Finding The Unexpected In High Performance Designs

When something out of the ordinary happens, sometimes you want to go back and have a closer look.


It was growing dark as I drove a winding road on Mt. Hood, deep in the American northwest forest. The firs were thick, creating a lot of shadows and making it tough to see things clearly. Then out of the corner of my eye, I swear I saw a 10-foot “man” covered with brown fur. It looked a lot like a Wookie. But everyone knows Wookies aren’t real. It had to be Bigfoot!

Sasquatch Sighting

I slammed on the brakes and turned around. I slowly drove back to where I thought I saw something. Nothing. Nothing at all.

fig 2 bigfoot vanished

I parked on the side of the road and got out. I did not see a path through the forest. I did not see footprints. They would have been big and hard to miss. No broken branches to indicate something big had pushed its way through recently. No tufts of Bigfoot fur snagged on the thorns of the salmonberry brush. I listened carefully and heard only the lonely howl of the wind through the tops of the pine trees. But I swear I saw something!

Don’t you ever wish you could go back in time and take a closer look at something? Tivo did that for television. If you are not paying attention and want to see something, just back up and watch it again. I love my Tivo.

For software debug, Greenhills invented the time machine — a feature of their debugger that lets you step the debugger backwards and see what the software was doing back in time. Here at Mentor Graphics we have Codelink, an embedded debug environment that lets you run your software forward or backwards. And we just brought out a new feature called “Veloce Deterministic ICE,” an App for our Veloce emulation systems that allows you to record and replay an ICE run.

Here’s how it works. When running an ICE emulation — that is, an emulation where you have stuff from the outside world connected to your design in the emulator through I/O cables — Veloce watches and records all the input signals and stores them off-line in a database. In a later run, you can use that recording as input to the design under test. That way you can run the design to exactly the same state it was in when a bug occurred during the ICE run.

Why is this cool? It really helps with debug. You see, when running emulation while connected to the outside world, you cannot stop the design — or even slow it down, not even a little bit. If you can’t stop it, you can’t examine it, and you can’t upload waveforms. Which makes it really hard to debug. By saving the inputs and being able to rerun them you can stop and take a closer look at something that screamed past during the original run that you did not get a good look at.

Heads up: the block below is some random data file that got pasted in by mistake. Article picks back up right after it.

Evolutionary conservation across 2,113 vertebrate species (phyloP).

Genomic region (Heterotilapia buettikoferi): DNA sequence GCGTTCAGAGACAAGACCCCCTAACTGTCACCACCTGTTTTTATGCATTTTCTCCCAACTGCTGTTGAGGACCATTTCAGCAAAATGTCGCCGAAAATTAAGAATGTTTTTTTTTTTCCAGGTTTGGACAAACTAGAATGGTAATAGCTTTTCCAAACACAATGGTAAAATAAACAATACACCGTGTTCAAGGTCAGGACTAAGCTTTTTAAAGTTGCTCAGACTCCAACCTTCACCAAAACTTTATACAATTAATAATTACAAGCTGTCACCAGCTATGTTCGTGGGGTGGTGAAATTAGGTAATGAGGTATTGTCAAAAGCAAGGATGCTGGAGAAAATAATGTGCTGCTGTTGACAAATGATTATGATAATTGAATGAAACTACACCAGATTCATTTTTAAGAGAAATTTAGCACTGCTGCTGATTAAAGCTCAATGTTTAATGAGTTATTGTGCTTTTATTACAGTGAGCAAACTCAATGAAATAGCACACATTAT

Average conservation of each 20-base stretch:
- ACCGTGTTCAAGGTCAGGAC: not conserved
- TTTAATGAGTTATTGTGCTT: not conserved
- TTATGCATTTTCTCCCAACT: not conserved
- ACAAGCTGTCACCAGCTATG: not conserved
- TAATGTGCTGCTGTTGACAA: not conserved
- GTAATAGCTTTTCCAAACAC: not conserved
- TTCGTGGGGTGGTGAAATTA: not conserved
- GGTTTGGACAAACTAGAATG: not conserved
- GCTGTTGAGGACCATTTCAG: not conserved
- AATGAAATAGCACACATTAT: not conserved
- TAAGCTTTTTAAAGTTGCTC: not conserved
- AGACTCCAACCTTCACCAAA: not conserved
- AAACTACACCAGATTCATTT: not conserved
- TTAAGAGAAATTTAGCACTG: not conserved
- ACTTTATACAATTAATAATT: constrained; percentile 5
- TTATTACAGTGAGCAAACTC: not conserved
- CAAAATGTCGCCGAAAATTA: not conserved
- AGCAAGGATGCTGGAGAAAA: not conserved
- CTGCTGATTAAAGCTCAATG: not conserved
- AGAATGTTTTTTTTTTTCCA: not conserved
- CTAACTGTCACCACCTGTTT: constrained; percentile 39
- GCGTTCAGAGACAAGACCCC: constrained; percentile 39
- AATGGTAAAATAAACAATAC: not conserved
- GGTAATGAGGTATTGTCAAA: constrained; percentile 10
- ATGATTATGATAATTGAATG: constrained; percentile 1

A lot of bugs that folks uncover in emulation are found when attaching the design to the outside world and running it for hours and hours with realistic stimulus. While you can set a trigger to go off when “the bad thing” happens, sometimes one buffer full of trace data is not enough to fully debug the problem. Without the Veloce Deterministic ICE App, you can only restart your design and hope you see the problem again. What if you don’t — well, let’s not think about that.

So how does all this tie into my world, which is all things software? Most designs have processors these days. When looking at system-level problems (like when you hook up your big SoC to the outside world and run gobs of realistic stimulus on it), you’re probably going to have to look at what the software is doing. In the past, we did not have a way to hook up Codelink to designs running on Veloce in ICE mode. Codelink could be used only in TestBench Xpress (TBX) mode or in our VirtuaLAB virtual environment. The only way to debug code on a design running in ICE mode was to use a JTAG probe. But JTAG probes are hugely intrusive and most of these types of problems disappear when intruded upon (much like the shy northwest Bigfoot).

There is another place where this pays off for the Codelink user — multi-core designs. Codelink operates on a trace of the processor to deliver its debug views. Tracing the processor involves shoveling a lot of data off the emulator. 1 or 2 cores, no big deal. 8 or 10 cores, we start to slow things down. 100 or 200 cores — well, that’s a problem. It works, but performance slows to a crawl. Here’s the thing — no human can look at 200 debuggers at the same time and make any sense of it.

Being able to deterministically rerun the design means you can upload a few cores worth of debug data at a time. So you would start by looking at what the main processor is doing. Then follow the execution flow to several other processors. If the debug path leads you to a core that you don’t have debug information for, you can just run a quick replay and log that core.

I don’t have any customers running 200 cores in a design…yet. So far the largest design I’ve worked on had 34 cores, but with core counts going up all the time I don’t think it will be too long now.

Veloce Deterministic ICE is like having a dashboard cam for your design. It lets you go back and examine in detail what happened when something out of the ordinary happens.

As for those strange encounters on shadowy byways, I’m off to buy a dashboard camera. Bigfoot is not going to elude me twice!

fig 3 dash cam with big foot